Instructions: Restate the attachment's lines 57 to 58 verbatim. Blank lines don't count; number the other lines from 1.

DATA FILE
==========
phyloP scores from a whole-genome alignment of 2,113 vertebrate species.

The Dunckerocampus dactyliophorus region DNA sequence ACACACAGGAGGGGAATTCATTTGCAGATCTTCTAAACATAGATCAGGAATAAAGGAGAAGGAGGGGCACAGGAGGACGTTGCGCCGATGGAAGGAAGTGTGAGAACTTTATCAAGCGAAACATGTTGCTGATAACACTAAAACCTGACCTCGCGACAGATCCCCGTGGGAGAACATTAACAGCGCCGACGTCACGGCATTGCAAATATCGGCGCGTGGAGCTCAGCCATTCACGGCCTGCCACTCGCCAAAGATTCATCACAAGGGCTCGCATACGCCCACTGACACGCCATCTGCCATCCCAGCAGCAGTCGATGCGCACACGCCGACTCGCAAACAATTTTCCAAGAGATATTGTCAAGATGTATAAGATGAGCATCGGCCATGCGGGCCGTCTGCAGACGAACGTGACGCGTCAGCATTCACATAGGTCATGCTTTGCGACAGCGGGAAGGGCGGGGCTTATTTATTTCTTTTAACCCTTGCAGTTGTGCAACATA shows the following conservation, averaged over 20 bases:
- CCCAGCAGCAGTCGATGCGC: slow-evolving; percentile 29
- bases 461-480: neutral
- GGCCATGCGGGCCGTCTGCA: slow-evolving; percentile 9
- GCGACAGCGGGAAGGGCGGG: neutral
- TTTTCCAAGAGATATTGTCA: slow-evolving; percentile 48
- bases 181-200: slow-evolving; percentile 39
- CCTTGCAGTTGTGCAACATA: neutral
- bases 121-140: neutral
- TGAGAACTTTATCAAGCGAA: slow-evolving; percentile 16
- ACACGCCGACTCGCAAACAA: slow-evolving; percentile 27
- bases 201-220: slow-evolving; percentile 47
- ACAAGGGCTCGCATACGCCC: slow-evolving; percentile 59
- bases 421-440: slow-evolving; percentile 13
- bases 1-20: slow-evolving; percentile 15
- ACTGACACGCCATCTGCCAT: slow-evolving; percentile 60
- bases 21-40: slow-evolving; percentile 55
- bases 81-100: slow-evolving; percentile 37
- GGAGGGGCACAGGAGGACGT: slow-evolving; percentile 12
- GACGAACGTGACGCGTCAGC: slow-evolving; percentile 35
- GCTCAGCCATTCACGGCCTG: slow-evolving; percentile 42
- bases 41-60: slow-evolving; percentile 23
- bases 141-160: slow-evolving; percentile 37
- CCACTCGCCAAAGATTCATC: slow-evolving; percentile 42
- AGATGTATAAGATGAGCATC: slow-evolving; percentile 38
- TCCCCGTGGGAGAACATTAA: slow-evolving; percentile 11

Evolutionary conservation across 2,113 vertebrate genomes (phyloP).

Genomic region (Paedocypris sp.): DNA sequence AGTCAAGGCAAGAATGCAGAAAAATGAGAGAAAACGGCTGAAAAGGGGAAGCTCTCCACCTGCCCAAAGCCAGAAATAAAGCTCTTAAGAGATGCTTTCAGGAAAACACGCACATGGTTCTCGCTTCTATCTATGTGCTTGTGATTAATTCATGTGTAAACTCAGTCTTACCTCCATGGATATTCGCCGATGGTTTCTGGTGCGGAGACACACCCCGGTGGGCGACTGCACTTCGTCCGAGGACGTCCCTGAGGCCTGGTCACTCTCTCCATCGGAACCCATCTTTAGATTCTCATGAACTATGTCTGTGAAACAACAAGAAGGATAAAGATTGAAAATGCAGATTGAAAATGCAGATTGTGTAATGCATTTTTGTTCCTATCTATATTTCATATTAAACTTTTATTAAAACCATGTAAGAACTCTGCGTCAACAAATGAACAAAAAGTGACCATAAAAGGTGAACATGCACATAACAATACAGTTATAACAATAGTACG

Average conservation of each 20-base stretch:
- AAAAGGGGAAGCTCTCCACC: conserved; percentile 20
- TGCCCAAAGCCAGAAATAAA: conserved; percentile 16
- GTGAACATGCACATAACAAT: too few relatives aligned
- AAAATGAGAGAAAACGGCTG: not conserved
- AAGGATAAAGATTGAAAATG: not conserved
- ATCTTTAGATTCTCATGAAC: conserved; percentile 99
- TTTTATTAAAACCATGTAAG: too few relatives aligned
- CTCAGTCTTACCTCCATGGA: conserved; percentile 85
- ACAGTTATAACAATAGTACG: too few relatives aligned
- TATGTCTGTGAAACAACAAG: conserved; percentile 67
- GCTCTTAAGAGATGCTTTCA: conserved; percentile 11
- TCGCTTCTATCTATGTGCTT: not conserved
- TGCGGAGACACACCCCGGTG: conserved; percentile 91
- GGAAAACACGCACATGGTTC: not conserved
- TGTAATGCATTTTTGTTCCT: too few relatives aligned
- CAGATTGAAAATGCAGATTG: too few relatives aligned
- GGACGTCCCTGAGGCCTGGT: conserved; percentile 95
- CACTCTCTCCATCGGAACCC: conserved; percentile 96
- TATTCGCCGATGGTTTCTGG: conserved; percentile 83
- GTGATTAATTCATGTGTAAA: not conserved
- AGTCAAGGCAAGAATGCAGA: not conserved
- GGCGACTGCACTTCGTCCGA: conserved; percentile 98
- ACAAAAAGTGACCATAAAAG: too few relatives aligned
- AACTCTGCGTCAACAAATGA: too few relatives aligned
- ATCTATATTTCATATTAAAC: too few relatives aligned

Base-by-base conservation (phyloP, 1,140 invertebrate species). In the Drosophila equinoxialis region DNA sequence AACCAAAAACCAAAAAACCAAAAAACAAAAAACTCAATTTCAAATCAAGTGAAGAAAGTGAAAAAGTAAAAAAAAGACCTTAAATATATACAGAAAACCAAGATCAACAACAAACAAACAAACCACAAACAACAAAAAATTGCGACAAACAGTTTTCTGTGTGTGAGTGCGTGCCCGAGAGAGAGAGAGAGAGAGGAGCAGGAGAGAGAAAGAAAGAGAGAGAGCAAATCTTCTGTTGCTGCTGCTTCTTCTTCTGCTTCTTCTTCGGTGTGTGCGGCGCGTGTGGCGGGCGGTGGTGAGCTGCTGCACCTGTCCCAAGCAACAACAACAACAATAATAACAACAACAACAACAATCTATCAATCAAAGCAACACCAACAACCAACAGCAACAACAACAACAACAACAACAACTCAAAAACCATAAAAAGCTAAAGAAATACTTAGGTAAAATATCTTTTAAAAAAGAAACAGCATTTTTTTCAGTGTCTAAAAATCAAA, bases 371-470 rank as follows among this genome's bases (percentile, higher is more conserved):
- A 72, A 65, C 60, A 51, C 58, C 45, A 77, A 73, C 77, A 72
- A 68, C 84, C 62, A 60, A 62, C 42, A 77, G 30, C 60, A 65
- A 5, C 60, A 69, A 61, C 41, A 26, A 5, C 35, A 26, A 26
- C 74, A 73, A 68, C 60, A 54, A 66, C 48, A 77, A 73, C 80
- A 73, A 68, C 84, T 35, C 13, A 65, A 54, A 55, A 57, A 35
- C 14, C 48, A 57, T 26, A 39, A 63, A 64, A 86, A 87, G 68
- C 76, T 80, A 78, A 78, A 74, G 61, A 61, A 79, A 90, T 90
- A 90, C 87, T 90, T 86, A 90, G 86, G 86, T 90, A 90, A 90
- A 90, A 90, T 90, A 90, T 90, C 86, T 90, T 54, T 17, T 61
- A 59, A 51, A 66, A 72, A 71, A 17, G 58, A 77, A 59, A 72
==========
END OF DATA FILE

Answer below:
- A 72, A 65, C 60, A 51, C 58, C 45, A 77, A 73, C 77, A 72
- A 68, C 84, C 62, A 60, A 62, C 42, A 77, G 30, C 60, A 65